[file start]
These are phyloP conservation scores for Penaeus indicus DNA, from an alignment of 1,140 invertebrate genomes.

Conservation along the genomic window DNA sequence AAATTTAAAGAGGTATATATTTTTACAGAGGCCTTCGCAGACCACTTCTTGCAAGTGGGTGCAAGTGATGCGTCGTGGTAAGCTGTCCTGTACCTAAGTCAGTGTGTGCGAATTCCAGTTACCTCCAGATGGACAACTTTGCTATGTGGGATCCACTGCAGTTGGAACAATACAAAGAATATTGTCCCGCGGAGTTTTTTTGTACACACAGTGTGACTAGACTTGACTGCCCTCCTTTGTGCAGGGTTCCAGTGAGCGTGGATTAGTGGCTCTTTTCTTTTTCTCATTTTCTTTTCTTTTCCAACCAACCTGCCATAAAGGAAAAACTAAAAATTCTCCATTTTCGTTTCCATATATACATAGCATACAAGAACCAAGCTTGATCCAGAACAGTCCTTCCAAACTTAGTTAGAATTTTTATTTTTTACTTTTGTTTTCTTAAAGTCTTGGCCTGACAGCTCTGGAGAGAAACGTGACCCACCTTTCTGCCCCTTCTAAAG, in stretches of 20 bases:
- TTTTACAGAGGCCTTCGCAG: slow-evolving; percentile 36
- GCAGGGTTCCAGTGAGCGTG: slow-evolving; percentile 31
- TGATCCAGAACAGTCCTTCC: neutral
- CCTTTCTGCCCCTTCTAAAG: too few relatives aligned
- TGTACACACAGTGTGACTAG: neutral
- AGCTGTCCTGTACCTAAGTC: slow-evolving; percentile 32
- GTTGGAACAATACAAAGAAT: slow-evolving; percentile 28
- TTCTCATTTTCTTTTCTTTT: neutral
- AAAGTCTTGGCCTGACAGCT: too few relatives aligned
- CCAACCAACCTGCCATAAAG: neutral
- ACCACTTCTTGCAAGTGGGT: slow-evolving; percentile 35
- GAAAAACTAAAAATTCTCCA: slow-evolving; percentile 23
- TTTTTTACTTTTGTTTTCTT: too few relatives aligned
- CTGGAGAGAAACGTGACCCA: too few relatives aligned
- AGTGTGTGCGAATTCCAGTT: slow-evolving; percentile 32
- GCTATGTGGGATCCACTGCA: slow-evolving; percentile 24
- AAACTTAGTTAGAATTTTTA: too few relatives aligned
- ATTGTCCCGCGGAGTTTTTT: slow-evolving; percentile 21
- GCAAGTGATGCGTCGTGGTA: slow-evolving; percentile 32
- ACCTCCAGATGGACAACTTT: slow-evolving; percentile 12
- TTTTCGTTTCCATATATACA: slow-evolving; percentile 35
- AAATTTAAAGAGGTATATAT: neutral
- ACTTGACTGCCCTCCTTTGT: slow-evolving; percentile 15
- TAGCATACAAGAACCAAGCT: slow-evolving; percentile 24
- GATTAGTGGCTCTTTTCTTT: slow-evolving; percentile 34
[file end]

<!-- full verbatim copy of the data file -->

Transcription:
These are phyloP conservation scores for Penaeus indicus DNA, from an alignment of 1,140 invertebrate genomes.

Conservation along the genomic window DNA sequence AAATTTAAAGAGGTATATATTTTTACAGAGGCCTTCGCAGACCACTTCTTGCAAGTGGGTGCAAGTGATGCGTCGTGGTAAGCTGTCCTGTACCTAAGTCAGTGTGTGCGAATTCCAGTTACCTCCAGATGGACAACTTTGCTATGTGGGATCCACTGCAGTTGGAACAATACAAAGAATATTGTCCCGCGGAGTTTTTTTGTACACACAGTGTGACTAGACTTGACTGCCCTCCTTTGTGCAGGGTTCCAGTGAGCGTGGATTAGTGGCTCTTTTCTTTTTCTCATTTTCTTTTCTTTTCCAACCAACCTGCCATAAAGGAAAAACTAAAAATTCTCCATTTTCGTTTCCATATATACATAGCATACAAGAACCAAGCTTGATCCAGAACAGTCCTTCCAAACTTAGTTAGAATTTTTATTTTTTACTTTTGTTTTCTTAAAGTCTTGGCCTGACAGCTCTGGAGAGAAACGTGACCCACCTTTCTGCCCCTTCTAAAG, in stretches of 20 bases:
- TTTTACAGAGGCCTTCGCAG: slow-evolving; percentile 36
- GCAGGGTTCCAGTGAGCGTG: slow-evolving; percentile 31
- TGATCCAGAACAGTCCTTCC: neutral
- CCTTTCTGCCCCTTCTAAAG: too few relatives aligned
- TGTACACACAGTGTGACTAG: neutral
- AGCTGTCCTGTACCTAAGTC: slow-evolving; percentile 32
- GTTGGAACAATACAAAGAAT: slow-evolving; percentile 28
- TTCTCATTTTCTTTTCTTTT: neutral
- AAAGTCTTGGCCTGACAGCT: too few relatives aligned
- CCAACCAACCTGCCATAAAG: neutral
- ACCACTTCTTGCAAGTGGGT: slow-evolving; percentile 35
- GAAAAACTAAAAATTCTCCA: slow-evolving; percentile 23
- TTTTTTACTTTTGTTTTCTT: too few relatives aligned
- CTGGAGAGAAACGTGACCCA: too few relatives aligned
- AGTGTGTGCGAATTCCAGTT: slow-evolving; percentile 32
- GCTATGTGGGATCCACTGCA: slow-evolving; percentile 24
- AAACTTAGTTAGAATTTTTA: too few relatives aligned
- ATTGTCCCGCGGAGTTTTTT: slow-evolving; percentile 21
- GCAAGTGATGCGTCGTGGTA: slow-evolving; percentile 32
- ACCTCCAGATGGACAACTTT: slow-evolving; percentile 12
- TTTTCGTTTCCATATATACA: slow-evolving; percentile 35
- AAATTTAAAGAGGTATATAT: neutral
- ACTTGACTGCCCTCCTTTGT: slow-evolving; percentile 15
- TAGCATACAAGAACCAAGCT: slow-evolving; percentile 24
- GATTAGTGGCTCTTTTCTTT: slow-evolving; percentile 34